Tabloid journalism and manipulated photos have been around for a very long time, I discovered. They predate computers.
I worked at Logos today and didn't really feel like reading, amazingly. I did finish a Jon Katz Kindle book on dog training and played some games of Word with Friends and during a rare down time, I went walking around the store. I found a fascinating book called "Three Fearful Days," by Malcolm E. Barker. It's apparently Book 3 in a series of books he is writing (has written?) about early San Francisco history. This particular book is subtitled "San Francisco Memoirs of the 1906 earthquake and fire."
As a native San Franciscan, I am fascinated by new twists on the story of the fire. I wish I had been able to get my grandmother to talk about it. She was a young girl when the earthquake hit and for the rest of her life had a pathological terror of earthquakes. Hers was one of the thousands of families who lived in tent cities around San Francisco until housing was rebuilt.
I haven't gotten far into this book, the meat of which, apparently, will be personal memories of survivors, compiled from letters, journals, and whatever other forms of historical narrative the author was able to find. The book was published in 1998 and there may have been survivors still left, since I think the very last survivor just died a couple of years ago (he was an infant when the earthquake hit), but it was 92 years past the event so the likelihood of personal interviews is slim at best.
In just the little bit I've read so far, I've found some fascinating stuff I didn't know before. For one thing, we've always heard that it was a magnitude 8.3, but recent better data suggests that it was probably more a 7.8. Still a big jolt, but not as big as originally recorded.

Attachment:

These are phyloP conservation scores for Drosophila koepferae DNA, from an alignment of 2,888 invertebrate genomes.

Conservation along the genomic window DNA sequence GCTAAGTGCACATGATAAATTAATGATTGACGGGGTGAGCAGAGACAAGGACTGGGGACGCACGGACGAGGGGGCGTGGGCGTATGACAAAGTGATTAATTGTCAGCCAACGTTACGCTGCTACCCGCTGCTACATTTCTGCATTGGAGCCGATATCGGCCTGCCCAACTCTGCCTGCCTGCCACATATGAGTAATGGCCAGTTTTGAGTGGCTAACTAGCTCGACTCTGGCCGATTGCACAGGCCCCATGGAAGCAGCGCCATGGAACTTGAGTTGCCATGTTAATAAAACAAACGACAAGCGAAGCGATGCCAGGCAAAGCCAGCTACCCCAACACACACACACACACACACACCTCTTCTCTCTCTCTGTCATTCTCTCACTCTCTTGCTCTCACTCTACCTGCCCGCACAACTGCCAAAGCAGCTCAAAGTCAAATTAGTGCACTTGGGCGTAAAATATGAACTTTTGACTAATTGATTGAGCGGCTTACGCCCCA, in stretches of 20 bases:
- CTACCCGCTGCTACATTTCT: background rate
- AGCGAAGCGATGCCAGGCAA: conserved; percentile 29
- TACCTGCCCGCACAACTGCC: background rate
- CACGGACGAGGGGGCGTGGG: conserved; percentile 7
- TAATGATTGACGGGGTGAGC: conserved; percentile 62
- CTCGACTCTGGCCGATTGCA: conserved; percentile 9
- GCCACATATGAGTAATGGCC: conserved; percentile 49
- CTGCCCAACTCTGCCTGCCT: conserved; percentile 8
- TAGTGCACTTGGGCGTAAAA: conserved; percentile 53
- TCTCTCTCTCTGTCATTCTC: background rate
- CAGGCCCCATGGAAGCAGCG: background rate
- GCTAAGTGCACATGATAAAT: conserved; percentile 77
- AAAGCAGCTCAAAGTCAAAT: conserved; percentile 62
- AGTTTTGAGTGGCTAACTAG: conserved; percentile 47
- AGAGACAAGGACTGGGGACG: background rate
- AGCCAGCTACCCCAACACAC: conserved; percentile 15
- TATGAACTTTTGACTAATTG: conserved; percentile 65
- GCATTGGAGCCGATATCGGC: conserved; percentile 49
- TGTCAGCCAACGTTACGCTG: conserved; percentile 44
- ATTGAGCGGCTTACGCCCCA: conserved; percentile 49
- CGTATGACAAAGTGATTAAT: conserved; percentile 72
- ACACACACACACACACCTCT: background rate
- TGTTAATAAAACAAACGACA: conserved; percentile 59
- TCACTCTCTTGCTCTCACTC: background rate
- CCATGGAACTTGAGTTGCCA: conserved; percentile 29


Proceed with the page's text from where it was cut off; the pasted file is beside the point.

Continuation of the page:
Also, there were supposedly only 400-something who died, but it was actually closer to >2,000. Even that number may be low, since the fire burned so hot that if anybody had been trapped in the fire itself they would have been incinerated and thus not counted.
The San Francisco fire chief actually had a plan in mind for an event such as this, but sadly he was one of the first people killed, when the roof of his house tore a big hole in the floor of his house, the chief fell in and the roof collapsed on top of him. His plan had been to let all the residential fires burn and concentrate on saving the business district. That didn't happen.
The governor came to SF as soon as he realized there was no electronic communication and he set up a command center in Oakland, across the Bay, where he oversaw the mobilization of forces (apparently quite effectively) and sent out calls for help around the country. Help came in all forms from all over the country. There was somewhere in Idaho where residents couldn't get any bread because every loaf of bread that was baked was sent to San Francisco.
The organization of tents, food, health, sanitation and other things seems to have gone incredibly organized and San Franciscans were lucky that they kept big plague-type diseases under control.
It all sounds very similar to the kinds of things that happen when natural disasters hit now. And Americans around the country pull together to help the victims, only now there is the Red Cross and cell phons which make donating $10 to the relief fund so much easier.
But in addition to all that, the country had its own kind of tabloid journalism in 1906. One paper, eager to show the destruction of San Francisco, didn't wait for photos from local people, but doctored its own photo.
Not bad for 1906...and no access to photo manipulation software!